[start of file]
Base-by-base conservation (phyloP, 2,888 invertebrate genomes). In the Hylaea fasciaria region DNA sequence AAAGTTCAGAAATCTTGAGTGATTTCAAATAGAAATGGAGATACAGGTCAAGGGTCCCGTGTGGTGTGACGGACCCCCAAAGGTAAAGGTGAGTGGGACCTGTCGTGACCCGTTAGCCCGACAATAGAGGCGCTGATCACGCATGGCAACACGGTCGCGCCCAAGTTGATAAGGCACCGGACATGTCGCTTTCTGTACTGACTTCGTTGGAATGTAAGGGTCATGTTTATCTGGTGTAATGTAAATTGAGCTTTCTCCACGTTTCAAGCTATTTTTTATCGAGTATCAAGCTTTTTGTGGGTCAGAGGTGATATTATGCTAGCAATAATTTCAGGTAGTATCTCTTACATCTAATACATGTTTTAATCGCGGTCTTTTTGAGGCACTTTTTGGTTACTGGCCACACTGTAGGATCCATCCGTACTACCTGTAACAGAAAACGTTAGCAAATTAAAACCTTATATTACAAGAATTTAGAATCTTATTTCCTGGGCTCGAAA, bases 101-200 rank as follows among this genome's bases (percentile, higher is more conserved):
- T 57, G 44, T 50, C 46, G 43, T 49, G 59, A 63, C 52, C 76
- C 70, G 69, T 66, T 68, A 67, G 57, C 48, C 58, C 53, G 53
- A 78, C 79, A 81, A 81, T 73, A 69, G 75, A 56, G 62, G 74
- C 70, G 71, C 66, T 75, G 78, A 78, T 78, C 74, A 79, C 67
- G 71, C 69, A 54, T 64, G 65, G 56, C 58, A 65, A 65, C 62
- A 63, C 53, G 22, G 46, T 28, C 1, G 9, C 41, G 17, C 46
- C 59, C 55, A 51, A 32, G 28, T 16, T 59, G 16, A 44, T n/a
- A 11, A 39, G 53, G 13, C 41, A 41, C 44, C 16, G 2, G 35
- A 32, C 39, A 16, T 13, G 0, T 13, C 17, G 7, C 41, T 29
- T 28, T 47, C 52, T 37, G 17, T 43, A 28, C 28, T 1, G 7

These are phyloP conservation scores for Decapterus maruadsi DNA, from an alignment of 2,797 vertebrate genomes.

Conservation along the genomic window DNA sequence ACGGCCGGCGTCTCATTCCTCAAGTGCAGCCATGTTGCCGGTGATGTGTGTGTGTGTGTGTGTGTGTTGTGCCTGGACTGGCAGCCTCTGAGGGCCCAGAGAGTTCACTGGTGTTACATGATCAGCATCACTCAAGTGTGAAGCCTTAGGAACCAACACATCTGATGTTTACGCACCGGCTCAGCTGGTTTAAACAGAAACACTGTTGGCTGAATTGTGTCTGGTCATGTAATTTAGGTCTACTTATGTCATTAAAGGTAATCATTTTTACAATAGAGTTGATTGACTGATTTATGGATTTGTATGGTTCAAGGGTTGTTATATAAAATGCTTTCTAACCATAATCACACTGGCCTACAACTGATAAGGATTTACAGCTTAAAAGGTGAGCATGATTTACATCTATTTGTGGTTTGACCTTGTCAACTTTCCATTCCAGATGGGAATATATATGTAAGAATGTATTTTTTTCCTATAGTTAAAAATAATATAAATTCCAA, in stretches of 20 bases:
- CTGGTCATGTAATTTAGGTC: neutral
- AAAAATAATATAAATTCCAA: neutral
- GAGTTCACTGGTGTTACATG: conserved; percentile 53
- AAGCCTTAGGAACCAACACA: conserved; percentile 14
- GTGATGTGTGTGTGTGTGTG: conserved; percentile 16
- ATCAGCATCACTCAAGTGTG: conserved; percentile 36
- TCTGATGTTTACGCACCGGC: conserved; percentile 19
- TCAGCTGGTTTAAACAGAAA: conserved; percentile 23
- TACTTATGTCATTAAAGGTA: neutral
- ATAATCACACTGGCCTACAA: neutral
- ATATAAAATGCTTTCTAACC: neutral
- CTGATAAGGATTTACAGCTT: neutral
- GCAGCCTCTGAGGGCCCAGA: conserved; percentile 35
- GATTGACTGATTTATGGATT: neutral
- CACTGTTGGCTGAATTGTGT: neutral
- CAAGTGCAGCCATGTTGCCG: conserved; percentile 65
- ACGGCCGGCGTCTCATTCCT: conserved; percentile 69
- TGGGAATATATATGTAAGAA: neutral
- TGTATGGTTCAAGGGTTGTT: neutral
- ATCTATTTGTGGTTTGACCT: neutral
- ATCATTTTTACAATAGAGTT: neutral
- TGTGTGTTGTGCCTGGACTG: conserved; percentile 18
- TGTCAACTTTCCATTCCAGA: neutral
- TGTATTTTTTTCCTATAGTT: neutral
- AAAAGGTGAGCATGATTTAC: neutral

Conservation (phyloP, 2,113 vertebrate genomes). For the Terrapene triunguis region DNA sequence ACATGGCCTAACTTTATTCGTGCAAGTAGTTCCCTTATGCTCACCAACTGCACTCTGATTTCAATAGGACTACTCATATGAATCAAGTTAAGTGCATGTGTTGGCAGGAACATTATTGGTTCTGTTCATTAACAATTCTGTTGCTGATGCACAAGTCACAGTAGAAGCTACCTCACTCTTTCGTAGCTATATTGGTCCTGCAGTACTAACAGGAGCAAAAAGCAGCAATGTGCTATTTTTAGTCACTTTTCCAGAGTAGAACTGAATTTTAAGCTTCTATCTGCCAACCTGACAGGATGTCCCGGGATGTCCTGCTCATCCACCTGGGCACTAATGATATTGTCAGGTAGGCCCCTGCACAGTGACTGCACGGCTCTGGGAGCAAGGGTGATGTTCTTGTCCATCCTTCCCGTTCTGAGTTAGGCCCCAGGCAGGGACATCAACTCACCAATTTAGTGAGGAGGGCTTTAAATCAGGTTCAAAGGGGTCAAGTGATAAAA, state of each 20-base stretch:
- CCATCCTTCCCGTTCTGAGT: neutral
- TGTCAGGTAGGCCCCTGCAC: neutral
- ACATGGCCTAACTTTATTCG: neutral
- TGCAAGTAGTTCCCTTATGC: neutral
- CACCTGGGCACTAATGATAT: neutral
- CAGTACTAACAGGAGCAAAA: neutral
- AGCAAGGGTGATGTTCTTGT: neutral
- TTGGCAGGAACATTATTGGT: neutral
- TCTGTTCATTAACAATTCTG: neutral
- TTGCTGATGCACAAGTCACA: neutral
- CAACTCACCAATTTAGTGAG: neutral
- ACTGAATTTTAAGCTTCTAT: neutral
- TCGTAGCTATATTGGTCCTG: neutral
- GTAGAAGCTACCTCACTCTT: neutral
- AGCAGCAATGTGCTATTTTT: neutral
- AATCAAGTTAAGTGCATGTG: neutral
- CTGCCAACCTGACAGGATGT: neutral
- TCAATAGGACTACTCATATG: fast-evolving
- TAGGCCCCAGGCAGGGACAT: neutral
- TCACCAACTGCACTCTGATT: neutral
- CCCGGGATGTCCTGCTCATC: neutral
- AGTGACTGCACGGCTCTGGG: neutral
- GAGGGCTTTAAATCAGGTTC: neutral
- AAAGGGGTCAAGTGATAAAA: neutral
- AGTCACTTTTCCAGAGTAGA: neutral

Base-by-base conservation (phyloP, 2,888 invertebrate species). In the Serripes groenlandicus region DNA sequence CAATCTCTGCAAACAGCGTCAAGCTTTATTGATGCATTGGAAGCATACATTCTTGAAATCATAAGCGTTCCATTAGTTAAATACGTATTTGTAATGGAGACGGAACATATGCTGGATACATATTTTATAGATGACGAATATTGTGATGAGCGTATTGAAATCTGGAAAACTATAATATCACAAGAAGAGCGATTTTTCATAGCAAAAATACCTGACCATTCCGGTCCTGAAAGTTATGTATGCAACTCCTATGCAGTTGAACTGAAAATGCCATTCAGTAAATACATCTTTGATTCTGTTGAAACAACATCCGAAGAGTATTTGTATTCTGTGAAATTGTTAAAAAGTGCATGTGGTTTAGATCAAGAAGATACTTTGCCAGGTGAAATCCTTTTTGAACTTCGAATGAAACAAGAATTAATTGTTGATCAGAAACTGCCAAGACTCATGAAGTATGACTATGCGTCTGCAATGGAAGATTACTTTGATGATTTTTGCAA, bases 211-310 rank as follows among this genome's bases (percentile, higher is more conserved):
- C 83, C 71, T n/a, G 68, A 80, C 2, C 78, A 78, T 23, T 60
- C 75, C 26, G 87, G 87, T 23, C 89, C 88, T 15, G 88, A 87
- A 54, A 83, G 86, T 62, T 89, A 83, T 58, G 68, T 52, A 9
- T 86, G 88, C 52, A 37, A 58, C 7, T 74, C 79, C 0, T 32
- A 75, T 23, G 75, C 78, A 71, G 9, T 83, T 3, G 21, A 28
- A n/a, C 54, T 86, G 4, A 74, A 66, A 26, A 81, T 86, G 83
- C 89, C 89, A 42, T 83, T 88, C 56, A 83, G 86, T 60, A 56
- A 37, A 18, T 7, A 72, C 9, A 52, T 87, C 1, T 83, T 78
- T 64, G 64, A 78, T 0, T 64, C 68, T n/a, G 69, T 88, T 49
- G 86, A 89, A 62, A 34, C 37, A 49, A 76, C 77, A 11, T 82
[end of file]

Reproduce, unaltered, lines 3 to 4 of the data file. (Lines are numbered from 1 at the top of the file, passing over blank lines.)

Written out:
- C 70, G 69, T 66, T 68, A 67, G 57, C 48, C 58, C 53, G 53
- A 78, C 79, A 81, A 81, T 73, A 69, G 75, A 56, G 62, G 74